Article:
EEO-1 Filing Update

EEO-1 Filing Update

The EEO-1 portal at the Equal Employment Opportunity Commission's (EEOC) website is not ready to accept employer submissions. Any news article that reminds employers about a March 31, 2020 filing deadline is inaccurate.

The EEOC needs re-approval from the White House's Office of Management and Budget (OMB) to collect the data, and the EEOC is not ready with its online portal.

If you navigate to the EEOC's EEO-1 Survey website, you will see that the EEOC still is waiting for Administration approval to collect the race and gender data. As of Monday March 2, 2020, the announcement states:

The 2019 EEO-1 survey is not yet opened. The EEOC is currently in the process of seeking approval under the Paperwork Reduction Act (PRA) to collect the EEO-1 survey for 2019, 2020, and 2021. The EEOC is seeking to collect Component 1 of the survey and to discontinue the collection of Component 2 pay data. See, EEO-1 60-Day PRA Notice. The opening of the collection will be announced by posting a notice on the EEOC home page and sending a notification letter to eligible EEO-1 filers. When the survey opens, the EEOC will provide online resources to assist filers with their submissions and the EEOC's helpdesk will be available to respond to filer inquiries and to provide additional filing assistance (including, for example, guidance on processing mergers and acquisitions and other corporate changes).

The U.S. Equal Employment Opportunity Commission (EEOC) opened the 2018 Component 1 EEO-1 survey on March 18, 2019. The deadline to submit EEO-1 data was May 31, 2019. Findings from that survey year can be found here:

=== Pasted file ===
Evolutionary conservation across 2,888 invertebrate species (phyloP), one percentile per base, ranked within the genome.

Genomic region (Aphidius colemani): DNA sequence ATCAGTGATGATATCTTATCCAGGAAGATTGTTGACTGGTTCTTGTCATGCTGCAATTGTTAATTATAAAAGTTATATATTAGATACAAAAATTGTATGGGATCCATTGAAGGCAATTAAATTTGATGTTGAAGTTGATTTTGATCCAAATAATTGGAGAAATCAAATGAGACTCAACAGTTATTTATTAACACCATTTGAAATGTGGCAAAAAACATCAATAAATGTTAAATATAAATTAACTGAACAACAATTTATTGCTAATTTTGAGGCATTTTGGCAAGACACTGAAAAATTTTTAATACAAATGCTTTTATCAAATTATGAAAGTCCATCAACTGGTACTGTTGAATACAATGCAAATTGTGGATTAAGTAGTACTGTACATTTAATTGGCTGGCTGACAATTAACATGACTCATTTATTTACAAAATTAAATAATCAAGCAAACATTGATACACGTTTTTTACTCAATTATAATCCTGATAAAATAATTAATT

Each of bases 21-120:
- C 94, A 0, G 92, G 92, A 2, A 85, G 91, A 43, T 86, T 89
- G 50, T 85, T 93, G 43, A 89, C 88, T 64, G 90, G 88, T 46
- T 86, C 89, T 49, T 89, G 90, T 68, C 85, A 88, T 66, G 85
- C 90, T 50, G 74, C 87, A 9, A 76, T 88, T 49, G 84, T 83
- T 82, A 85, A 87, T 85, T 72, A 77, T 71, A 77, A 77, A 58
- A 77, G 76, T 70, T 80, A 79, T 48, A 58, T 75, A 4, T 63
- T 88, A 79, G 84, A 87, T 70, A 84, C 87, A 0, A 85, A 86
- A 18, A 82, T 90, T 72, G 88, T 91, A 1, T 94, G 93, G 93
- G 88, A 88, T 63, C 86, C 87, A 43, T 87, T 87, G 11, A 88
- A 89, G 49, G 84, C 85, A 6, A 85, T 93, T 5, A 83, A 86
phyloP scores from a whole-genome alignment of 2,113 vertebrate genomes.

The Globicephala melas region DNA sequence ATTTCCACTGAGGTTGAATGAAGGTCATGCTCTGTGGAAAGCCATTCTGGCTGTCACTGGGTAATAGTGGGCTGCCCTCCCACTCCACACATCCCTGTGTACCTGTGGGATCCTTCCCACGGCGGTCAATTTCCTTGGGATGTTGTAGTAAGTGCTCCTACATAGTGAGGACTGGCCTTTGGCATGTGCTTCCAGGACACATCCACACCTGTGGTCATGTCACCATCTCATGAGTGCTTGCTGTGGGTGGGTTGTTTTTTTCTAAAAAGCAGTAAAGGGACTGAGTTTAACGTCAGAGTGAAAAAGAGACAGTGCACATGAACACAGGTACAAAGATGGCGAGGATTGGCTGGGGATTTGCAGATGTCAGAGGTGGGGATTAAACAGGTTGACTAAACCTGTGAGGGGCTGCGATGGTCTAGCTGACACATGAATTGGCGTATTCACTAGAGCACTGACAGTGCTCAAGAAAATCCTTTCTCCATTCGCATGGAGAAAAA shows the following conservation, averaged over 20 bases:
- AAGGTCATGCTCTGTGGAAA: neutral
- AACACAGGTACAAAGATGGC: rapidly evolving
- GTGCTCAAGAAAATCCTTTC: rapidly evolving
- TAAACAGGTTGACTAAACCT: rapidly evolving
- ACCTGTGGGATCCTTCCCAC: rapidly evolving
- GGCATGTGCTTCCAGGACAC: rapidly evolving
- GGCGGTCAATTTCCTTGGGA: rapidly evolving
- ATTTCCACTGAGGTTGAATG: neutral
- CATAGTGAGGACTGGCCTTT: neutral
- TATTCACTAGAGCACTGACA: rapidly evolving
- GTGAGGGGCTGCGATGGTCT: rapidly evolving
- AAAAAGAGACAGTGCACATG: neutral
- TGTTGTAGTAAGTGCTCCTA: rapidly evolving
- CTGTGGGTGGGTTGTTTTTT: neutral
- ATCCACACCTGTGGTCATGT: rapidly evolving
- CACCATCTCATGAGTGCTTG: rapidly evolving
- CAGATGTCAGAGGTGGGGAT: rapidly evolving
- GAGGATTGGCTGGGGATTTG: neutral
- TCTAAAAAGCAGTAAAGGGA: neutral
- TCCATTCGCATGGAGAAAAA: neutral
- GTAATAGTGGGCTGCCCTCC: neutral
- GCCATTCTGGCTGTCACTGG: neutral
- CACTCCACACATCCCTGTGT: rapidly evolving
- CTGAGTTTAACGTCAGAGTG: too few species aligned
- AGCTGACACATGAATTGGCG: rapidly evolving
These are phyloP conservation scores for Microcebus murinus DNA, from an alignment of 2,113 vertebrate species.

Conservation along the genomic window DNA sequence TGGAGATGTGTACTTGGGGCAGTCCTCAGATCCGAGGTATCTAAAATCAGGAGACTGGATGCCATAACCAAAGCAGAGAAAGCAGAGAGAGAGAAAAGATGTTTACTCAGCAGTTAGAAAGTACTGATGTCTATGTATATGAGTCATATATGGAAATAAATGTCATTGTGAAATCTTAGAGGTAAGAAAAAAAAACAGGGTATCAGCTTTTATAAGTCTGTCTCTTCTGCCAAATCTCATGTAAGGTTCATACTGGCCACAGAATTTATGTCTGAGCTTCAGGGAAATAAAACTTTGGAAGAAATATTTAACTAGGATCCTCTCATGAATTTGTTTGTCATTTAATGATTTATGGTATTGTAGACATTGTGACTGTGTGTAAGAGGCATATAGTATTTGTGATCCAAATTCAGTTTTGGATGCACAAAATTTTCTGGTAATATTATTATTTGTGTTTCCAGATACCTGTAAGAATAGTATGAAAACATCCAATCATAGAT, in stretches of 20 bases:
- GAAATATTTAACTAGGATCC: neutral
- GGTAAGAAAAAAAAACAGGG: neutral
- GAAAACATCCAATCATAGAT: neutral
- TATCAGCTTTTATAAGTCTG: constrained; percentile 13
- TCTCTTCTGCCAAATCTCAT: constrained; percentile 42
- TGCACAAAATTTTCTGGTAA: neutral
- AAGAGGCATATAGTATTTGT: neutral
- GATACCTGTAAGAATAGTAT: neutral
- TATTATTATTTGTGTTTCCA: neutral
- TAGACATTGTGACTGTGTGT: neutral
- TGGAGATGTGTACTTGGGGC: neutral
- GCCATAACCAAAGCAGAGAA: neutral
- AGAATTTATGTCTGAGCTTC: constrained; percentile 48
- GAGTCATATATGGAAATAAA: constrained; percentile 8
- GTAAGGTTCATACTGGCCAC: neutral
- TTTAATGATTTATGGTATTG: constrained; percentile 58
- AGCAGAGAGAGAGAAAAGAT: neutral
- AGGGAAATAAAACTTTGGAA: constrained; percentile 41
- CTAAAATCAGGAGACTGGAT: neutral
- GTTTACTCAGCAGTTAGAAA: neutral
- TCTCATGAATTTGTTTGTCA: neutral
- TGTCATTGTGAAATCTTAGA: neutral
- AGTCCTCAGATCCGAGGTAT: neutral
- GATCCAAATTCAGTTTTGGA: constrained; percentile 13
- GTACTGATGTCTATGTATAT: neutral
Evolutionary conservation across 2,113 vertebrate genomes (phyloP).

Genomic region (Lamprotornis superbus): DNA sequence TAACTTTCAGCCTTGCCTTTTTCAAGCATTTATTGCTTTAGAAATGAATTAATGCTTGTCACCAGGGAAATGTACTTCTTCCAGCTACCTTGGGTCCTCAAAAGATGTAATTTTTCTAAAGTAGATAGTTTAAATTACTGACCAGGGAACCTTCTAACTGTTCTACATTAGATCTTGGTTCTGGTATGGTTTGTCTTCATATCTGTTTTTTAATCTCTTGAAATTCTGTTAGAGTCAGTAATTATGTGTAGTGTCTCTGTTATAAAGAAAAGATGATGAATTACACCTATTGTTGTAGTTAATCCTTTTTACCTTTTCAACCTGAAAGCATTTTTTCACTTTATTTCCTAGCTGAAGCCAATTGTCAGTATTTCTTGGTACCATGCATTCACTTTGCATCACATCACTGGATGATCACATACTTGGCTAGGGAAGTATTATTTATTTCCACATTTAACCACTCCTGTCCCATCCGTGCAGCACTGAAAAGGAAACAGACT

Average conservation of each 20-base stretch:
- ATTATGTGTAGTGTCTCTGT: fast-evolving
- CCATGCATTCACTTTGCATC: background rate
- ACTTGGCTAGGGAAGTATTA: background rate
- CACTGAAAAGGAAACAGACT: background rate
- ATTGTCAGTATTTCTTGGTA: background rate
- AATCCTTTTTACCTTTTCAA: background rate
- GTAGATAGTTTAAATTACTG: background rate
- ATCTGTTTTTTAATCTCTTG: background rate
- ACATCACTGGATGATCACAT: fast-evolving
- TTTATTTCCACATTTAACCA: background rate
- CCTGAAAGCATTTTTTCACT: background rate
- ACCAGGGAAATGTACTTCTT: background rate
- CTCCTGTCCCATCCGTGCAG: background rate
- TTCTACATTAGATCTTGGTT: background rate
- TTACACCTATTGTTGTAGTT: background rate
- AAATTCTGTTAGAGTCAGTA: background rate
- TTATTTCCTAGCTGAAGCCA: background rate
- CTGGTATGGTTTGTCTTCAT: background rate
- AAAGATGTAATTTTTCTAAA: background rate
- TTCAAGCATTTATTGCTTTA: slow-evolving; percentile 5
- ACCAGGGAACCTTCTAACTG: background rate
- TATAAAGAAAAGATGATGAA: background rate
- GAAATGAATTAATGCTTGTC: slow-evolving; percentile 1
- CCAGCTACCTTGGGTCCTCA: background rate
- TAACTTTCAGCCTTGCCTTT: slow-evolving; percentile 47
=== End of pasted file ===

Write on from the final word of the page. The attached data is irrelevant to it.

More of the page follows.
Until the EEOC provides more certainty, we think the better advice is to wait for the EEOC to make its announcement. Although the EEOC did not ask for approval to change the timeframe that employers use to pull their data, and the EEOC's FAQs from past submission cycles have not been taken down, and these FAQs direct employers to use a payroll period from October, November or December in submitting the survey responses, we don't know for sure about the payroll timeframe for the 2019 reporting cycle.

For those of you that know you are going to have to deal with the data implications of mergers, acquisitions, or spinoffs since the last EEO-1 reporting cycle, we encourage you to contact the EEOC's various email addresses to be proactive in addressing any data issues these transactions may cause for the upcoming reporting cycle.

If you have questions about the legal implications of mergers, acquisitions, and spinoffs on your data submissions and need advice before you alert the EEOC to the transaction, please do not hesitate to contact Roffman Horvitz, PLC.

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